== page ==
The University of Windsor is a major partner in one of five new federal research hubs set to enhance Canada’s biomanufacturing capacity and preparedness for future pandemics.
A multidisciplinary group of UWindsor researchers will contribute by extending their research expertise and taking advantage of the unique cross-border location of the Windsor-Essex region to boost the development of pathogen surveillance technologies, knowledge translation, and highly qualified personnel training.
The UWindsor researchers include: Kenneth Ng and Yufeng Tong from chemistry and biochemistry, Kendall Soucie from psychology, Pooya Moradian Zadeh from computer science, Arezoo Emadi from engineering, Mike McKay from the Great Lakes Institute for Environmental Research, and Lisa Porter from biomedical sciences and the WE-Spark Health Institute.
On March 2, the federal government announced an investment of $10 million in support of the creation of five research hubs across Canada with support from the Canada Biomedical Research Fund. Windsor will be a major partner in the University of Toronto-led hub called the Canadian Hub for Health Intelligence & Innovation in Infectious Diseases (HI3).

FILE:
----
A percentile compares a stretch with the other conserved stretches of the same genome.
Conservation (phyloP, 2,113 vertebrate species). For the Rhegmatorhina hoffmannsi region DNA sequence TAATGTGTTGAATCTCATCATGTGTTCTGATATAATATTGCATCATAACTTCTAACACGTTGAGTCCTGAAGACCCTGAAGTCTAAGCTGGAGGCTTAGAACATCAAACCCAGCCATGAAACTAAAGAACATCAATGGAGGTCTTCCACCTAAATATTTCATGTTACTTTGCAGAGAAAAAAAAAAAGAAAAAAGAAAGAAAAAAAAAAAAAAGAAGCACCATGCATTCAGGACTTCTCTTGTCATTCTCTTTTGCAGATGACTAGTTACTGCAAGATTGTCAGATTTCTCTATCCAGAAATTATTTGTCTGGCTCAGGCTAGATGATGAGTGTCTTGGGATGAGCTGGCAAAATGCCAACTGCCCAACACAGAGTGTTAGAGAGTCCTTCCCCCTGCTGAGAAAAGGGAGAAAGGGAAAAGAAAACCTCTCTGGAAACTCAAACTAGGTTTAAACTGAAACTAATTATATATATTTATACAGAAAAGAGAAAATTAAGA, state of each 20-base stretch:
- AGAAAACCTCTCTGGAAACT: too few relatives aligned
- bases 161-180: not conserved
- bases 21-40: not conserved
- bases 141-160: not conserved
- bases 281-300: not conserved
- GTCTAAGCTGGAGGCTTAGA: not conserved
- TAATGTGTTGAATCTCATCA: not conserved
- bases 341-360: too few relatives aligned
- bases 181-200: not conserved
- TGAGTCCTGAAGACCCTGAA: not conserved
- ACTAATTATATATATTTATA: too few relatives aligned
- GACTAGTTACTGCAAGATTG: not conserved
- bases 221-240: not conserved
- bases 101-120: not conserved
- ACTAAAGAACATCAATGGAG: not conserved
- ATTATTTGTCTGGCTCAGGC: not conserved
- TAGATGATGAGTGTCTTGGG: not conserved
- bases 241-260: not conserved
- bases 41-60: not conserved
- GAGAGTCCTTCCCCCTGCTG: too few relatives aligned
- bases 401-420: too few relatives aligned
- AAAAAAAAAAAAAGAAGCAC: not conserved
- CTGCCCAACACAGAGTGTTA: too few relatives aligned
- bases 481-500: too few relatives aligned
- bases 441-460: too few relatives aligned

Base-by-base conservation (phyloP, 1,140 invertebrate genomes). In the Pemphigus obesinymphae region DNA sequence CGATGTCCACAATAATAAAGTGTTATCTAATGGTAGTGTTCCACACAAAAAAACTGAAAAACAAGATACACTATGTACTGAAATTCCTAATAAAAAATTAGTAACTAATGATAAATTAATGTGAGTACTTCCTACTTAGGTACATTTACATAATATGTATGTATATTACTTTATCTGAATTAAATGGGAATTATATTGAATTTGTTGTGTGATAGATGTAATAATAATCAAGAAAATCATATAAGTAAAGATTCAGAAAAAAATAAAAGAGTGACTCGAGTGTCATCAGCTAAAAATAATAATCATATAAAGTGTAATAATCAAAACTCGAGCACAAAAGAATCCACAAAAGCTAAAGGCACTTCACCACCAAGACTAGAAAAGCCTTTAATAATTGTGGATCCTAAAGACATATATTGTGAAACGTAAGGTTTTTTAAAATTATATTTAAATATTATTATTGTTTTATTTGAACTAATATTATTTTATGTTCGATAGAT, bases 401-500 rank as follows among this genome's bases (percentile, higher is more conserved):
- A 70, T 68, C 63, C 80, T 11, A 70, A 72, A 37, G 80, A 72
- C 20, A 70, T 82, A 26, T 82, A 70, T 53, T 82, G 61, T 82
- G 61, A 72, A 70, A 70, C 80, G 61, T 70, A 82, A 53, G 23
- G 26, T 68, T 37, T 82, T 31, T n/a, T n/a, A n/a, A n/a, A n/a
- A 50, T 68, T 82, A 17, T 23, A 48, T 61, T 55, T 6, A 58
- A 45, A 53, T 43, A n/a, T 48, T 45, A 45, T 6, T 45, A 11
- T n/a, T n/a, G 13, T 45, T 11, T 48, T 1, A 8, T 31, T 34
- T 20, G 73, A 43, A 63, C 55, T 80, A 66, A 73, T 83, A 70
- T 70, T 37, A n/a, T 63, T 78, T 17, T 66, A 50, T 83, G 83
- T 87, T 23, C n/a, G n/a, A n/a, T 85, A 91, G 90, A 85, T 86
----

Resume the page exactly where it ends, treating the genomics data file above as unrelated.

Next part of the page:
HI3 is a coalition of 80+ partners forming a powerful network to support a robust domestic pipeline of life-saving pandemic-related vaccines and therapeutics, made by Canadian scientists and produced by biomanufacturers in Canada. It will pursue innovations that fall into three research themes:
HI3 will link the innovation engine and infrastructure of nine Ontario universities and six research hospitals with commercialization and manufacturing partners including several with ties to the Windsor-Essex region.
Collaborators brought to the hub by the UWindsor researchers include:
Erie Shores Health Care
Tenacity+ Genomic Solutions
MolArray Research Inc.
TransForm Shared Service Organization
City of Windsor
City of Thunder Bay
Municipality of Leamington
WE-SPARK Health Institute
The project will help Canada to respond more rapidly, effectively, and equitably to future pandemics, said François-Philippe Champagne, federal minister of innovation, science, and industry.
“To continue to protect Canadians and to build a resilient biomanufacturing ecosystem, our government is taking every action possible to be equipped with the best tools,” he said. “We’re proud to foster the research needed to produce cutting-edge discoveries and products in our very own labs that will help us build a stronger, more robust life sciences sector that responds to the needs of Canadians for decades to come.”